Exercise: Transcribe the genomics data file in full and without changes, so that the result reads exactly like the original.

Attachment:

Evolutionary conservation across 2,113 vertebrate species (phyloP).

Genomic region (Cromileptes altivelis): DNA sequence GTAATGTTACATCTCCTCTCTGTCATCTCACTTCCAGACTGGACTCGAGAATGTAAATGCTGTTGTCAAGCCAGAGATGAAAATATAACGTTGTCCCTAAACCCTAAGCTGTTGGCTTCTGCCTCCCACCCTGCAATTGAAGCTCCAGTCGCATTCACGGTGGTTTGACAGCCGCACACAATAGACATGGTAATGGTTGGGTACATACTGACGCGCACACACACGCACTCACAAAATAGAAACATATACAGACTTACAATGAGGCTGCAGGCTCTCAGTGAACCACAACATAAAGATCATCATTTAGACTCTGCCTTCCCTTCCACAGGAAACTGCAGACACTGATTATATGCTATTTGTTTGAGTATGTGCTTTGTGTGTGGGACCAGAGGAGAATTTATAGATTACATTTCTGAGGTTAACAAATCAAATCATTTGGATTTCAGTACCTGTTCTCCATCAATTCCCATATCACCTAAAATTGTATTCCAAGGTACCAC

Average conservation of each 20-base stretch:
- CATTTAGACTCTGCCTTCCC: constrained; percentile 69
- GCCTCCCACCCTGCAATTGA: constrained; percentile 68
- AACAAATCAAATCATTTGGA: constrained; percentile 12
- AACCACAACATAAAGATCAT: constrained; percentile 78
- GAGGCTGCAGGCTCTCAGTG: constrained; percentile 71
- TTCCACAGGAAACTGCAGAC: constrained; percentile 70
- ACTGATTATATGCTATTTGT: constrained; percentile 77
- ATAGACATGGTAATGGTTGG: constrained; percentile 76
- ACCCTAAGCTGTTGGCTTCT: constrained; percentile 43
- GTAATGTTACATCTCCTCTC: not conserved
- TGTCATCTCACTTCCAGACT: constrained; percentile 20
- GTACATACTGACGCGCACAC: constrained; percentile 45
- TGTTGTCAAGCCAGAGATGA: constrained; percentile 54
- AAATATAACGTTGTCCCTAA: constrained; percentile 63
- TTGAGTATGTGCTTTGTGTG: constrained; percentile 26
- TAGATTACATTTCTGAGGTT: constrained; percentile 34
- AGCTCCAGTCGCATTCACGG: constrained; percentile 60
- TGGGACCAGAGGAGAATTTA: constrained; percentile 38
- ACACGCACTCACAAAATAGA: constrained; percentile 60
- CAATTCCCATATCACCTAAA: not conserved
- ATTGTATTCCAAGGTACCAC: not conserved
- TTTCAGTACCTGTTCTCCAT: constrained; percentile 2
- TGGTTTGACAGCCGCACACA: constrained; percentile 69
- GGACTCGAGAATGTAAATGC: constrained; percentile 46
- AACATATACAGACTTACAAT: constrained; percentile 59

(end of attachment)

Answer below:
Evolutionary conservation across 2,113 vertebrate species (phyloP).

Genomic region (Cromileptes altivelis): DNA sequence GTAATGTTACATCTCCTCTCTGTCATCTCACTTCCAGACTGGACTCGAGAATGTAAATGCTGTTGTCAAGCCAGAGATGAAAATATAACGTTGTCCCTAAACCCTAAGCTGTTGGCTTCTGCCTCCCACCCTGCAATTGAAGCTCCAGTCGCATTCACGGTGGTTTGACAGCCGCACACAATAGACATGGTAATGGTTGGGTACATACTGACGCGCACACACACGCACTCACAAAATAGAAACATATACAGACTTACAATGAGGCTGCAGGCTCTCAGTGAACCACAACATAAAGATCATCATTTAGACTCTGCCTTCCCTTCCACAGGAAACTGCAGACACTGATTATATGCTATTTGTTTGAGTATGTGCTTTGTGTGTGGGACCAGAGGAGAATTTATAGATTACATTTCTGAGGTTAACAAATCAAATCATTTGGATTTCAGTACCTGTTCTCCATCAATTCCCATATCACCTAAAATTGTATTCCAAGGTACCAC

Average conservation of each 20-base stretch:
- CATTTAGACTCTGCCTTCCC: constrained; percentile 69
- GCCTCCCACCCTGCAATTGA: constrained; percentile 68
- AACAAATCAAATCATTTGGA: constrained; percentile 12
- AACCACAACATAAAGATCAT: constrained; percentile 78
- GAGGCTGCAGGCTCTCAGTG: constrained; percentile 71
- TTCCACAGGAAACTGCAGAC: constrained; percentile 70
- ACTGATTATATGCTATTTGT: constrained; percentile 77
- ATAGACATGGTAATGGTTGG: constrained; percentile 76
- ACCCTAAGCTGTTGGCTTCT: constrained; percentile 43
- GTAATGTTACATCTCCTCTC: not conserved
- TGTCATCTCACTTCCAGACT: constrained; percentile 20
- GTACATACTGACGCGCACAC: constrained; percentile 45
- TGTTGTCAAGCCAGAGATGA: constrained; percentile 54
- AAATATAACGTTGTCCCTAA: constrained; percentile 63
- TTGAGTATGTGCTTTGTGTG: constrained; percentile 26
- TAGATTACATTTCTGAGGTT: constrained; percentile 34
- AGCTCCAGTCGCATTCACGG: constrained; percentile 60
- TGGGACCAGAGGAGAATTTA: constrained; percentile 38
- ACACGCACTCACAAAATAGA: constrained; percentile 60
- CAATTCCCATATCACCTAAA: not conserved
- ATTGTATTCCAAGGTACCAC: not conserved
- TTTCAGTACCTGTTCTCCAT: constrained; percentile 2
- TGGTTTGACAGCCGCACACA: constrained; percentile 69
- GGACTCGAGAATGTAAATGC: constrained; percentile 46
- AACATATACAGACTTACAAT: constrained; percentile 59